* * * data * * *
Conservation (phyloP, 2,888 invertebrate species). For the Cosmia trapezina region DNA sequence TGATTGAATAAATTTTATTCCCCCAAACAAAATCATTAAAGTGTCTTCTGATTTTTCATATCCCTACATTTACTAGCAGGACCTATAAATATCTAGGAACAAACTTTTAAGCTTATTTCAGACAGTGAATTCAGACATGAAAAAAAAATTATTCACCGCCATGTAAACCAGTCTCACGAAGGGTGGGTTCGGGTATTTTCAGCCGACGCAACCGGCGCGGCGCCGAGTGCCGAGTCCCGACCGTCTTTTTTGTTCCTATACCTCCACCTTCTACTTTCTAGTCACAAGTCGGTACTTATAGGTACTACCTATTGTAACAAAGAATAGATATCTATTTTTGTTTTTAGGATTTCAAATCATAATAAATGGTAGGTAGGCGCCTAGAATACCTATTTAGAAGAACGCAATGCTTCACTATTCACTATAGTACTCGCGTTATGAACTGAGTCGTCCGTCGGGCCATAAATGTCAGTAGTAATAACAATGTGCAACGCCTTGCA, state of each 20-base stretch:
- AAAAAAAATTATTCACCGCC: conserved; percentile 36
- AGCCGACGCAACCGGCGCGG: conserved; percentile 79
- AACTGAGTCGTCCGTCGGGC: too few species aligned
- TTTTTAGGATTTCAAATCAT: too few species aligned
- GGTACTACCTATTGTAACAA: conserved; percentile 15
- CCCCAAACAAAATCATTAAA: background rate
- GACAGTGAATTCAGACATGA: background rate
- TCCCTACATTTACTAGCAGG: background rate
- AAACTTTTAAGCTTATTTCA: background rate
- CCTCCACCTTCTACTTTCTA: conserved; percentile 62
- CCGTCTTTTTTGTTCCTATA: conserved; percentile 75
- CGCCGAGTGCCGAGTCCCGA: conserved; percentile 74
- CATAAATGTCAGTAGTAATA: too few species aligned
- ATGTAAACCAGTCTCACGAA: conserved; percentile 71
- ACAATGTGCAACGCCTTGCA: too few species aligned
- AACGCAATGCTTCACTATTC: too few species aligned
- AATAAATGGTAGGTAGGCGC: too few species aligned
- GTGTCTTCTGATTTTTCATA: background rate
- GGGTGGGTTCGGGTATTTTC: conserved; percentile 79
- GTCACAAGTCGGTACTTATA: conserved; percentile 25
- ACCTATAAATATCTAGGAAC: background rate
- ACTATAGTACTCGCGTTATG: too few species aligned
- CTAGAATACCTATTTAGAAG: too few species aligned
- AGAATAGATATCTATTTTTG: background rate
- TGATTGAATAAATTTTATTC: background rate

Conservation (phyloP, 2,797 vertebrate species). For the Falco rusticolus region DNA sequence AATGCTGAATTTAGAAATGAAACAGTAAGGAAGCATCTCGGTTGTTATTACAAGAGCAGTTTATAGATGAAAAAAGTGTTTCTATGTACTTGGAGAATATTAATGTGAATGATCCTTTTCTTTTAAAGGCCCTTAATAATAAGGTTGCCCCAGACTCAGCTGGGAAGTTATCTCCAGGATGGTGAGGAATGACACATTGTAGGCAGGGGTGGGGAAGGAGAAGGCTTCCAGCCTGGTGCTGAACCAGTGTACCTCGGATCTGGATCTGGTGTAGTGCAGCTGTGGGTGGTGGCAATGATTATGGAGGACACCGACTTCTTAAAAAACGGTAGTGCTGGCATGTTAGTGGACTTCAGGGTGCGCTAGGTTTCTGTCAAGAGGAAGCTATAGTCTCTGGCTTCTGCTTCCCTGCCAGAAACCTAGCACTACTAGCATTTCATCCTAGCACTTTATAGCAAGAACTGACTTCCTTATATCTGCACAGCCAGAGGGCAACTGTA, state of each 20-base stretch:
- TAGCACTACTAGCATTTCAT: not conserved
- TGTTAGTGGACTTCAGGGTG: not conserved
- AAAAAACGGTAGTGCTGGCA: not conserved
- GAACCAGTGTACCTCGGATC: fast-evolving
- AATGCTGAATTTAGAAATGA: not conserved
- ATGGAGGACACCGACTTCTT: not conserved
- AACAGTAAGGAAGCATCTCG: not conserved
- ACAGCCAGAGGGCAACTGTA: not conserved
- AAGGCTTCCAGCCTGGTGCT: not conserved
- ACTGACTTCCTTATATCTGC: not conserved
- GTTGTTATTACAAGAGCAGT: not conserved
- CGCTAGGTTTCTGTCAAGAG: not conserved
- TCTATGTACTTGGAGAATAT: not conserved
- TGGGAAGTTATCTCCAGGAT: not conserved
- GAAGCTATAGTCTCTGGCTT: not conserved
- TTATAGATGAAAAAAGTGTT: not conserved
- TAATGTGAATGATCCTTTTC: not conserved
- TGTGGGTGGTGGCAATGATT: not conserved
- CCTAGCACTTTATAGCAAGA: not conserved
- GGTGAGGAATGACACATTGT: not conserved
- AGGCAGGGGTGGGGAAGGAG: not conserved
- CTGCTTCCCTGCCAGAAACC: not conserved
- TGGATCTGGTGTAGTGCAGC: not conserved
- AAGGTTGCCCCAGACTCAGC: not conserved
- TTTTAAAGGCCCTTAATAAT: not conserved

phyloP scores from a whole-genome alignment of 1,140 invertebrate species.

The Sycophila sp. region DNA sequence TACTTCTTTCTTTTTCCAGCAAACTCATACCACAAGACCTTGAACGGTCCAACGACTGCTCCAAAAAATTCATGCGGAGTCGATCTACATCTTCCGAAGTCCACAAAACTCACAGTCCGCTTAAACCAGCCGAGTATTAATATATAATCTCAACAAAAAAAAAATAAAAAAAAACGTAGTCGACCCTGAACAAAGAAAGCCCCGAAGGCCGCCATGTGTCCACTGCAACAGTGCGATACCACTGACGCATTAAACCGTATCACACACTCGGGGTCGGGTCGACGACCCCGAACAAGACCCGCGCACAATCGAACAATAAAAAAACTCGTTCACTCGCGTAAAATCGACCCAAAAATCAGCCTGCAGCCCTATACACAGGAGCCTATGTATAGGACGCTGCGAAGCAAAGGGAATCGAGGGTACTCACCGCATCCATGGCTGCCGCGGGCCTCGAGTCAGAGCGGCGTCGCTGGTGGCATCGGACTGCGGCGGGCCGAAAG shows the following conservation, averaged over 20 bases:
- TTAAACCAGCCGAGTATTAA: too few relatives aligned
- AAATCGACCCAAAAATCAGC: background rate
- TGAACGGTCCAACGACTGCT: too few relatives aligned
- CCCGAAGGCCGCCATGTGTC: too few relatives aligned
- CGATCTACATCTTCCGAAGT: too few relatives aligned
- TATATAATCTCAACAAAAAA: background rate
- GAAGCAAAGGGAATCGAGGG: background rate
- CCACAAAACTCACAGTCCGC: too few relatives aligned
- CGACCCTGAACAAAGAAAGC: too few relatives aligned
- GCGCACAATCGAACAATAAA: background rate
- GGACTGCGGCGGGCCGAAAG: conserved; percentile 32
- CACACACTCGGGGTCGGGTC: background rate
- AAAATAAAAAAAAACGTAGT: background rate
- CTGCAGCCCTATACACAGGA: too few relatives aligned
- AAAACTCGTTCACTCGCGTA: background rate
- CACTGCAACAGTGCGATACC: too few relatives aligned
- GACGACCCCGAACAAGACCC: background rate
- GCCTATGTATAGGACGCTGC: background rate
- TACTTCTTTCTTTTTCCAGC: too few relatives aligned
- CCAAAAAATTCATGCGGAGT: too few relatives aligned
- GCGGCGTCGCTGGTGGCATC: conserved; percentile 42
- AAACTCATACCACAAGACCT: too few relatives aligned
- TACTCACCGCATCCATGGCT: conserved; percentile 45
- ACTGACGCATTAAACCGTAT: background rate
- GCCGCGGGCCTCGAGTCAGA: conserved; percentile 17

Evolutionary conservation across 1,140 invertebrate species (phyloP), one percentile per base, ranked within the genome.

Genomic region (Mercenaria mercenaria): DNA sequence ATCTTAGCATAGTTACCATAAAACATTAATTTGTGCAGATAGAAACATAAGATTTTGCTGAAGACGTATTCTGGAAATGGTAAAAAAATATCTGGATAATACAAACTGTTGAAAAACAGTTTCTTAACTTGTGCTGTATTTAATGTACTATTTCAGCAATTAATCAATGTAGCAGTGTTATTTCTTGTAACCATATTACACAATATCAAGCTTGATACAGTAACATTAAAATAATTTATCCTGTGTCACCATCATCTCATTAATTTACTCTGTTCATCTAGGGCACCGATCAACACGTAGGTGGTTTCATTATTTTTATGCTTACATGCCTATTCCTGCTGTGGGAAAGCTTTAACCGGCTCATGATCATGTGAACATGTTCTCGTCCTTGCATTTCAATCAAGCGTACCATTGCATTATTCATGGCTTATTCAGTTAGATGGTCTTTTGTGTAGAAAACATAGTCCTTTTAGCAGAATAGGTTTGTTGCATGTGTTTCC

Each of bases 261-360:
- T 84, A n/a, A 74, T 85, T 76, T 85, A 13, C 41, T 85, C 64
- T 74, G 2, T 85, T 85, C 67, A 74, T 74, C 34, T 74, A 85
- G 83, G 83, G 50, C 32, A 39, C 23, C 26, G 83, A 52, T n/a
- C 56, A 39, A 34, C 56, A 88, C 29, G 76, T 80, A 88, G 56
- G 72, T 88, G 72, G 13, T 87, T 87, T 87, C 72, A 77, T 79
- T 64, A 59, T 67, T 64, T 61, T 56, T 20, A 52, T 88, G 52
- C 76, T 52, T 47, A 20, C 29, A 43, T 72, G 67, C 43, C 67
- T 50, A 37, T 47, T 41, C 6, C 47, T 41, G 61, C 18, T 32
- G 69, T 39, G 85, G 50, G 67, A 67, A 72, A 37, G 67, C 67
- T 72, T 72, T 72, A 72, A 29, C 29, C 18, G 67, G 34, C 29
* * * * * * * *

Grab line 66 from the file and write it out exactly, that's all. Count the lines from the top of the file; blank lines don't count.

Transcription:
- CACACACTCGGGGTCGGGTC: background rate